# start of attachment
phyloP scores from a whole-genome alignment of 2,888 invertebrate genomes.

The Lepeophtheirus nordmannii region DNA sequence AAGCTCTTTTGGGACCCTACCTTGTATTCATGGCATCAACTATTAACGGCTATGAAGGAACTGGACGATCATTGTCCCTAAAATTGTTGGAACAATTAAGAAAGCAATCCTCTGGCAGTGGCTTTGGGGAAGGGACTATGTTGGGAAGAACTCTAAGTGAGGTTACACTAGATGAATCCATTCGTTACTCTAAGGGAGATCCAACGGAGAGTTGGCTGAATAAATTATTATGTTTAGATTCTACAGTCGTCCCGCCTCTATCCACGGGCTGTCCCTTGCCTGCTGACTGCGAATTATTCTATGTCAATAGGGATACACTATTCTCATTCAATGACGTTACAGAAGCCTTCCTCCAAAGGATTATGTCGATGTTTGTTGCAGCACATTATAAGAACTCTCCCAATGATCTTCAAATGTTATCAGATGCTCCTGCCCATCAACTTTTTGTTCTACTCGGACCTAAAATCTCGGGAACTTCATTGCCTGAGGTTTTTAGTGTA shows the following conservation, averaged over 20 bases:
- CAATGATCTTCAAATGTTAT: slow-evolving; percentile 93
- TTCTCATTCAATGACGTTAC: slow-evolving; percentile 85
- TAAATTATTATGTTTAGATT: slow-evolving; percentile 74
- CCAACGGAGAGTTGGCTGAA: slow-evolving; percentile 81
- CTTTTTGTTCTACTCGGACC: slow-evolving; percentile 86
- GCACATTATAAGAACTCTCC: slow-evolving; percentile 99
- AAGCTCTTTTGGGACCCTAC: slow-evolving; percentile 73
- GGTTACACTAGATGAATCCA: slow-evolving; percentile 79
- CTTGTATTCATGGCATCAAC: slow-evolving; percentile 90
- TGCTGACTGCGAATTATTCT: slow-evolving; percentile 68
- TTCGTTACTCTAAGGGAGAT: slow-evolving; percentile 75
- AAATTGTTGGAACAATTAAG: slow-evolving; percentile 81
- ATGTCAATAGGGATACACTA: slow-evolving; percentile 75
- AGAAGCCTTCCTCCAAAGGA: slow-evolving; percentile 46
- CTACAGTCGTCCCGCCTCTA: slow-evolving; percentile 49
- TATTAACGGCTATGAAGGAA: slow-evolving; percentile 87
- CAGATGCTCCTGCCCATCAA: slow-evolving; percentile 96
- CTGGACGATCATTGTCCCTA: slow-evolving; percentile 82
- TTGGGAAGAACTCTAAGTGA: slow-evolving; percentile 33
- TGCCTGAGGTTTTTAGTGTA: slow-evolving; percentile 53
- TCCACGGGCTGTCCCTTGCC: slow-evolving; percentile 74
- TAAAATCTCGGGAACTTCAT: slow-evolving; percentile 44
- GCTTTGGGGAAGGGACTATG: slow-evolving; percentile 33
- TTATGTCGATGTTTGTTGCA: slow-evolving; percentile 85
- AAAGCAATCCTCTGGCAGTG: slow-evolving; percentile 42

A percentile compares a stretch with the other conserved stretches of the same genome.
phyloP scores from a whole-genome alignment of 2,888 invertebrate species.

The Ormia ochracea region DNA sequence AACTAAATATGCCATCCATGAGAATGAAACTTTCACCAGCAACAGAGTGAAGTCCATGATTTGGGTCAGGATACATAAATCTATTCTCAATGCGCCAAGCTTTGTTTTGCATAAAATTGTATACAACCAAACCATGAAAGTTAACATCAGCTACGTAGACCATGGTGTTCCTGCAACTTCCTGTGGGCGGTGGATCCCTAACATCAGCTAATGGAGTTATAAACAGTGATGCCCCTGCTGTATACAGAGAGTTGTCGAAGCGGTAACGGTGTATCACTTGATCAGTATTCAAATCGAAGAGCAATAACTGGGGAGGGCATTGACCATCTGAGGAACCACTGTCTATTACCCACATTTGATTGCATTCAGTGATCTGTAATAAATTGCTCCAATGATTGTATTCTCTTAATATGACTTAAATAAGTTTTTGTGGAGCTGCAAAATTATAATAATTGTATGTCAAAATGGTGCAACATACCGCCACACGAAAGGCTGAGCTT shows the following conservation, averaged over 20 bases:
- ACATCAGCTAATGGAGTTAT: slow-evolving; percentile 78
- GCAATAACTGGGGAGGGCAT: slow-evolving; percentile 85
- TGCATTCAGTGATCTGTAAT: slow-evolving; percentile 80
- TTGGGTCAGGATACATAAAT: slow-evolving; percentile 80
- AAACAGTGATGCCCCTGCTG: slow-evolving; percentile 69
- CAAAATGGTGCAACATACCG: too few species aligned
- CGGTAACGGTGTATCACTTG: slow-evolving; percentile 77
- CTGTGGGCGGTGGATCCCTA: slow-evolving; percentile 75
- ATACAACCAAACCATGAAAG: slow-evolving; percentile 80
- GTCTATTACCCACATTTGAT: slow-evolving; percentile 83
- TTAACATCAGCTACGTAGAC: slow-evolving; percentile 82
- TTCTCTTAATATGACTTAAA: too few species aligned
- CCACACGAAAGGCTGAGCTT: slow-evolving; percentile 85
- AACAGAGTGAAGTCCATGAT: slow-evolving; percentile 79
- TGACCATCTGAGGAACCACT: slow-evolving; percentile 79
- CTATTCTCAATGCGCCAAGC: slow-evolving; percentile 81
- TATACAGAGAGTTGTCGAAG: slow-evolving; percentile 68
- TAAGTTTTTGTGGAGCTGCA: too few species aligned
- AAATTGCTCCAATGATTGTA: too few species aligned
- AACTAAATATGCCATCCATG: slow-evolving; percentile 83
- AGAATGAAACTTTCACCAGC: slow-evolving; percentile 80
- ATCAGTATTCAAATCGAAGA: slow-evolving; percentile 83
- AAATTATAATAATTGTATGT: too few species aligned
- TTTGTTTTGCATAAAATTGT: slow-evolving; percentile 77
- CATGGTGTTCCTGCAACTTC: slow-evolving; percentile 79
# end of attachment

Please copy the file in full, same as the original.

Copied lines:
phyloP scores from a whole-genome alignment of 2,888 invertebrate genomes.

The Lepeophtheirus nordmannii region DNA sequence AAGCTCTTTTGGGACCCTACCTTGTATTCATGGCATCAACTATTAACGGCTATGAAGGAACTGGACGATCATTGTCCCTAAAATTGTTGGAACAATTAAGAAAGCAATCCTCTGGCAGTGGCTTTGGGGAAGGGACTATGTTGGGAAGAACTCTAAGTGAGGTTACACTAGATGAATCCATTCGTTACTCTAAGGGAGATCCAACGGAGAGTTGGCTGAATAAATTATTATGTTTAGATTCTACAGTCGTCCCGCCTCTATCCACGGGCTGTCCCTTGCCTGCTGACTGCGAATTATTCTATGTCAATAGGGATACACTATTCTCATTCAATGACGTTACAGAAGCCTTCCTCCAAAGGATTATGTCGATGTTTGTTGCAGCACATTATAAGAACTCTCCCAATGATCTTCAAATGTTATCAGATGCTCCTGCCCATCAACTTTTTGTTCTACTCGGACCTAAAATCTCGGGAACTTCATTGCCTGAGGTTTTTAGTGTA shows the following conservation, averaged over 20 bases:
- CAATGATCTTCAAATGTTAT: slow-evolving; percentile 93
- TTCTCATTCAATGACGTTAC: slow-evolving; percentile 85
- TAAATTATTATGTTTAGATT: slow-evolving; percentile 74
- CCAACGGAGAGTTGGCTGAA: slow-evolving; percentile 81
- CTTTTTGTTCTACTCGGACC: slow-evolving; percentile 86
- GCACATTATAAGAACTCTCC: slow-evolving; percentile 99
- AAGCTCTTTTGGGACCCTAC: slow-evolving; percentile 73
- GGTTACACTAGATGAATCCA: slow-evolving; percentile 79
- CTTGTATTCATGGCATCAAC: slow-evolving; percentile 90
- TGCTGACTGCGAATTATTCT: slow-evolving; percentile 68
- TTCGTTACTCTAAGGGAGAT: slow-evolving; percentile 75
- AAATTGTTGGAACAATTAAG: slow-evolving; percentile 81
- ATGTCAATAGGGATACACTA: slow-evolving; percentile 75
- AGAAGCCTTCCTCCAAAGGA: slow-evolving; percentile 46
- CTACAGTCGTCCCGCCTCTA: slow-evolving; percentile 49
- TATTAACGGCTATGAAGGAA: slow-evolving; percentile 87
- CAGATGCTCCTGCCCATCAA: slow-evolving; percentile 96
- CTGGACGATCATTGTCCCTA: slow-evolving; percentile 82
- TTGGGAAGAACTCTAAGTGA: slow-evolving; percentile 33
- TGCCTGAGGTTTTTAGTGTA: slow-evolving; percentile 53
- TCCACGGGCTGTCCCTTGCC: slow-evolving; percentile 74
- TAAAATCTCGGGAACTTCAT: slow-evolving; percentile 44
- GCTTTGGGGAAGGGACTATG: slow-evolving; percentile 33
- TTATGTCGATGTTTGTTGCA: slow-evolving; percentile 85
- AAAGCAATCCTCTGGCAGTG: slow-evolving; percentile 42

A percentile compares a stretch with the other conserved stretches of the same genome.
phyloP scores from a whole-genome alignment of 2,888 invertebrate species.

The Ormia ochracea region DNA sequence AACTAAATATGCCATCCATGAGAATGAAACTTTCACCAGCAACAGAGTGAAGTCCATGATTTGGGTCAGGATACATAAATCTATTCTCAATGCGCCAAGCTTTGTTTTGCATAAAATTGTATACAACCAAACCATGAAAGTTAACATCAGCTACGTAGACCATGGTGTTCCTGCAACTTCCTGTGGGCGGTGGATCCCTAACATCAGCTAATGGAGTTATAAACAGTGATGCCCCTGCTGTATACAGAGAGTTGTCGAAGCGGTAACGGTGTATCACTTGATCAGTATTCAAATCGAAGAGCAATAACTGGGGAGGGCATTGACCATCTGAGGAACCACTGTCTATTACCCACATTTGATTGCATTCAGTGATCTGTAATAAATTGCTCCAATGATTGTATTCTCTTAATATGACTTAAATAAGTTTTTGTGGAGCTGCAAAATTATAATAATTGTATGTCAAAATGGTGCAACATACCGCCACACGAAAGGCTGAGCTT shows the following conservation, averaged over 20 bases:
- ACATCAGCTAATGGAGTTAT: slow-evolving; percentile 78
- GCAATAACTGGGGAGGGCAT: slow-evolving; percentile 85
- TGCATTCAGTGATCTGTAAT: slow-evolving; percentile 80
- TTGGGTCAGGATACATAAAT: slow-evolving; percentile 80
- AAACAGTGATGCCCCTGCTG: slow-evolving; percentile 69
- CAAAATGGTGCAACATACCG: too few species aligned
- CGGTAACGGTGTATCACTTG: slow-evolving; percentile 77
- CTGTGGGCGGTGGATCCCTA: slow-evolving; percentile 75
- ATACAACCAAACCATGAAAG: slow-evolving; percentile 80
- GTCTATTACCCACATTTGAT: slow-evolving; percentile 83
- TTAACATCAGCTACGTAGAC: slow-evolving; percentile 82
- TTCTCTTAATATGACTTAAA: too few species aligned
- CCACACGAAAGGCTGAGCTT: slow-evolving; percentile 85
- AACAGAGTGAAGTCCATGAT: slow-evolving; percentile 79
- TGACCATCTGAGGAACCACT: slow-evolving; percentile 79
- CTATTCTCAATGCGCCAAGC: slow-evolving; percentile 81
- TATACAGAGAGTTGTCGAAG: slow-evolving; percentile 68
- TAAGTTTTTGTGGAGCTGCA: too few species aligned
- AAATTGCTCCAATGATTGTA: too few species aligned
- AACTAAATATGCCATCCATG: slow-evolving; percentile 83
- AGAATGAAACTTTCACCAGC: slow-evolving; percentile 80
- ATCAGTATTCAAATCGAAGA: slow-evolving; percentile 83
- AAATTATAATAATTGTATGT: too few species aligned
- TTTGTTTTGCATAAAATTGT: slow-evolving; percentile 77
- CATGGTGTTCCTGCAACTTC: slow-evolving; percentile 79